Monday, 11 July 2011

The Social Network (David Fincher, 2010)

In lesser hands, “the Facebook movie” could have been a disaster. Hollywood and the internet have a less than stellar common history, tending to fall back on technobabble and fancy graphics in place of what is often a less-than glamourous reality.

The story of Mark Zuckerberg, billionaire creator of Facebook defies this convention; neither coming of age movie, nor a nerd-gets-the-girl schmaltz. While Facebook itself may thrive on the trivial and banal, its genesis is presented as anything but.

Rife with obsession, deception and cut-throat business practise it’s the simple story of Zuckerberg’s geek ascendancy, with Fincher’s utterly confident direction capably turning potential stodge into a series of compelling encounters that never once patronise or downplay.

Set largely on the grounds of Harvard University the film, based on Ben Mezrich’s book, "The Accidental Billionaires" depicts a world of privilege and expectation, where twenty-something tech millionaires rub shoulders with sons of senators and business giants, to a backdrop of exclusive parties and youthful excess.

These young upstarts are not pioneers like their IBM and Microsoft predecessors, they know how to play the game, they understand the risk and rewards and are willing to be ruthless and cynical to get there, and the film is unafraid of presenting this without the need to judge.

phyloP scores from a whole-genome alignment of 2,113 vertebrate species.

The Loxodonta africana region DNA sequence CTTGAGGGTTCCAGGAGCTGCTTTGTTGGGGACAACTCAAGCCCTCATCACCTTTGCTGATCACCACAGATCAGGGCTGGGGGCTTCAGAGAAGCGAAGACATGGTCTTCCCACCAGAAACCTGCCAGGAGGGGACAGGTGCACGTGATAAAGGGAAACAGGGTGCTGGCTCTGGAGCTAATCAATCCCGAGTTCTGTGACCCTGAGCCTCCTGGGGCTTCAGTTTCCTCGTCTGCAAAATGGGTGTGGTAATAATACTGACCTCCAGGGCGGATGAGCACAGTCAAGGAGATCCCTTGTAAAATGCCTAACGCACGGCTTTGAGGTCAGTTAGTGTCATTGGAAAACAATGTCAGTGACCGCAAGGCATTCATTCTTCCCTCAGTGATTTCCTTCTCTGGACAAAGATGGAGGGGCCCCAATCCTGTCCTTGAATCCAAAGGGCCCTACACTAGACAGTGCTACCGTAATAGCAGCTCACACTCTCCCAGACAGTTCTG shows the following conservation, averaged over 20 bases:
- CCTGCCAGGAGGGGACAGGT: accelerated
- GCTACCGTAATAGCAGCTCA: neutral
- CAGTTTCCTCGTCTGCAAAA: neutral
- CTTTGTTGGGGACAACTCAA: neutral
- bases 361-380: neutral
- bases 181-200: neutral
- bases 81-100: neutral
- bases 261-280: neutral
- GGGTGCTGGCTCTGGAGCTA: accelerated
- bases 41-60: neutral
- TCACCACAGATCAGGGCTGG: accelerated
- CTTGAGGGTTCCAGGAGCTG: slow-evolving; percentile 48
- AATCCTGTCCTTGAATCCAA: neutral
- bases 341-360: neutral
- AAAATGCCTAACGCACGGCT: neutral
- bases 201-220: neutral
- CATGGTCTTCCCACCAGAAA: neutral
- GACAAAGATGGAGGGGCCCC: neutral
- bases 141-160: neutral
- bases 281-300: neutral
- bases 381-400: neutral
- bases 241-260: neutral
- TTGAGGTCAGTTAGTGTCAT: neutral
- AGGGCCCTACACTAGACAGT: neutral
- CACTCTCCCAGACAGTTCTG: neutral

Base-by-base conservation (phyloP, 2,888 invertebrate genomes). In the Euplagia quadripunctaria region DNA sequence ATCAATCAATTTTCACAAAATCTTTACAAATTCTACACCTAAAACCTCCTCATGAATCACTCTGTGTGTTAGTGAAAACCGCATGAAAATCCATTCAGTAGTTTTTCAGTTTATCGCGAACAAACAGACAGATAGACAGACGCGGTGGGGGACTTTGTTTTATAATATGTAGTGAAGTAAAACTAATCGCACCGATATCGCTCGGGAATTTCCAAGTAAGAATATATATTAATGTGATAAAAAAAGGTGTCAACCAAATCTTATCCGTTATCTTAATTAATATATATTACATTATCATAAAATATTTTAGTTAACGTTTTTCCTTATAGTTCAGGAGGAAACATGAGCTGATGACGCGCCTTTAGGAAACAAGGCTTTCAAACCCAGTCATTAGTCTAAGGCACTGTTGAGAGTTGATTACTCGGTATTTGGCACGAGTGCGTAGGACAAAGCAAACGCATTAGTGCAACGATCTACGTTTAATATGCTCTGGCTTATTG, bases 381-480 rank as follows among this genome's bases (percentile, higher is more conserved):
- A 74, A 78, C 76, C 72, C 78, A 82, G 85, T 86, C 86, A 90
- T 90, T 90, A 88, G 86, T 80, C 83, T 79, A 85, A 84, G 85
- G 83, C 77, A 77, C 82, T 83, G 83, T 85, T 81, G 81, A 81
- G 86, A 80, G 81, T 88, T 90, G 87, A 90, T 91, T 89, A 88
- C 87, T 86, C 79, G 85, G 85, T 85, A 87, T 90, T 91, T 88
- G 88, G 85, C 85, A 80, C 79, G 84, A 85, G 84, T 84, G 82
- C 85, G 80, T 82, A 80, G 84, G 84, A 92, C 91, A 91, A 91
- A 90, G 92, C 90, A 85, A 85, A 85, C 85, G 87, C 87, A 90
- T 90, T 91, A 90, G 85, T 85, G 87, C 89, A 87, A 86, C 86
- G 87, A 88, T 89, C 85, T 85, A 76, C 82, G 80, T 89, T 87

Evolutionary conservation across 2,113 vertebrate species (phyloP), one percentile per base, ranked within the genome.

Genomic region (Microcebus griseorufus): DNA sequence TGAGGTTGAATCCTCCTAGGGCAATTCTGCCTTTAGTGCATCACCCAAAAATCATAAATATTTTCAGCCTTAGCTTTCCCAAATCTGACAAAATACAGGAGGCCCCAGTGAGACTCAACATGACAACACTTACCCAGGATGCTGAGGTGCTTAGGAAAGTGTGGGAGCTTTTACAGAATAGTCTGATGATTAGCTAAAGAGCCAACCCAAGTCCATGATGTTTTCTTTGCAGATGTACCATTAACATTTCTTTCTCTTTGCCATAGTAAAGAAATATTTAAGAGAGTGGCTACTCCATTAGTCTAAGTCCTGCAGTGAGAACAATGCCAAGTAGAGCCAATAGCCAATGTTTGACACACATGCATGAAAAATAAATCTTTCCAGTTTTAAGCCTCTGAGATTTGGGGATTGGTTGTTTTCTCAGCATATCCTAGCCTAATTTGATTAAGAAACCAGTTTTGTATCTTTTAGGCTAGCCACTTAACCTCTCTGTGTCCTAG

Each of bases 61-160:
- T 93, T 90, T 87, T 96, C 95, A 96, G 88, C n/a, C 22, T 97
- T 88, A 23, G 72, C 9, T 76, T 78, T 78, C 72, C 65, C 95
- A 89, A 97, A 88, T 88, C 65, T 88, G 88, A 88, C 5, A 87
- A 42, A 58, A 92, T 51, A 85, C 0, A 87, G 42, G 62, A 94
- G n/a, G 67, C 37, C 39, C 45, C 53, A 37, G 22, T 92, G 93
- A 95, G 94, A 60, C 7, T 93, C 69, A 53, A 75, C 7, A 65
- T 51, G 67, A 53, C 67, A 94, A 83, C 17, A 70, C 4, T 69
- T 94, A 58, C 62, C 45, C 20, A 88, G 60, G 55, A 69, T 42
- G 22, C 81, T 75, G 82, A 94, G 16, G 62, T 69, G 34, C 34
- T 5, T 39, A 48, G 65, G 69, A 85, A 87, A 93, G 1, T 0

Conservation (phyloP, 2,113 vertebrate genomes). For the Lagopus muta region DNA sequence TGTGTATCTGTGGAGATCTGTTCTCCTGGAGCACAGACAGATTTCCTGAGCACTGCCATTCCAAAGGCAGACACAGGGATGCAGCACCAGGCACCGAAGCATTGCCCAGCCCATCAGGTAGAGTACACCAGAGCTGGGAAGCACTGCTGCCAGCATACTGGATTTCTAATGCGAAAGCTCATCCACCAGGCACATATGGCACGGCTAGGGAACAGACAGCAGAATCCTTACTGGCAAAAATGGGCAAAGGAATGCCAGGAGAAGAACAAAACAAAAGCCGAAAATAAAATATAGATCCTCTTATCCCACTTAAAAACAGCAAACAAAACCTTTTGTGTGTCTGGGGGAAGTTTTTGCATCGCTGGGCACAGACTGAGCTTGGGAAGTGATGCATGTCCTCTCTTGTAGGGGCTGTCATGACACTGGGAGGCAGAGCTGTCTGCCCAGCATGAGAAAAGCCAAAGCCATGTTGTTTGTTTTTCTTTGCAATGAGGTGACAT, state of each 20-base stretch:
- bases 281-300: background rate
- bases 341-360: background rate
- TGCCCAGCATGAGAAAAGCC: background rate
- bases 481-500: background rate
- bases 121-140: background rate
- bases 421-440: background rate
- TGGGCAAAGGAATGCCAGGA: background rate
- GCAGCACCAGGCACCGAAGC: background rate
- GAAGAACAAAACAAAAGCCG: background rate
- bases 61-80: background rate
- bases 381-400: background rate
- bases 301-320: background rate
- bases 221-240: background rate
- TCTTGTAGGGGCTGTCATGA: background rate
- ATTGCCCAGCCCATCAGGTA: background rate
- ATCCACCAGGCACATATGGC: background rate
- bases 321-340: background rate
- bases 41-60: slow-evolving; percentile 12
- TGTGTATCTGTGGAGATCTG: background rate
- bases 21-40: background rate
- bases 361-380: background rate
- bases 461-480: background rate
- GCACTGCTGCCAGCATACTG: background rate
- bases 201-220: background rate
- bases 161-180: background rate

The production’s well-placed confidence extends to the script. Characters rattle off lines of code and mathematical formulae and cite programming languages with furious abandon; Fincher and screenwriter Aaron Sorkin are unafraid of alienating their audience, a choice which extends to the characters. The Harvard set are privileged and status-obsessed, the young millionaires ruthless and cockily entitled, the film’s few women either groupies or vengeful exes, while Zuckerberg in particular comes across almost wholly unsympathetic in his drive and willful disregard of friends and ethics.

While its veracity is unclear (Zuckerberg himself has commented that at the very least they got his clothes right) if The Social Network is not how Facebook was created then it really should have been. All at once funny, sad and never less than breathlessly compulsive it’s a non-preachy look at life on the cutting edge of modern-day zeitgeist and the lengths those there will take to hang on.

The Social Network is myth-making modern Randian heroics at their very best. Near-faultless film-making delivers a compelling look at what beats at the dark heart of the modern tech landscape.

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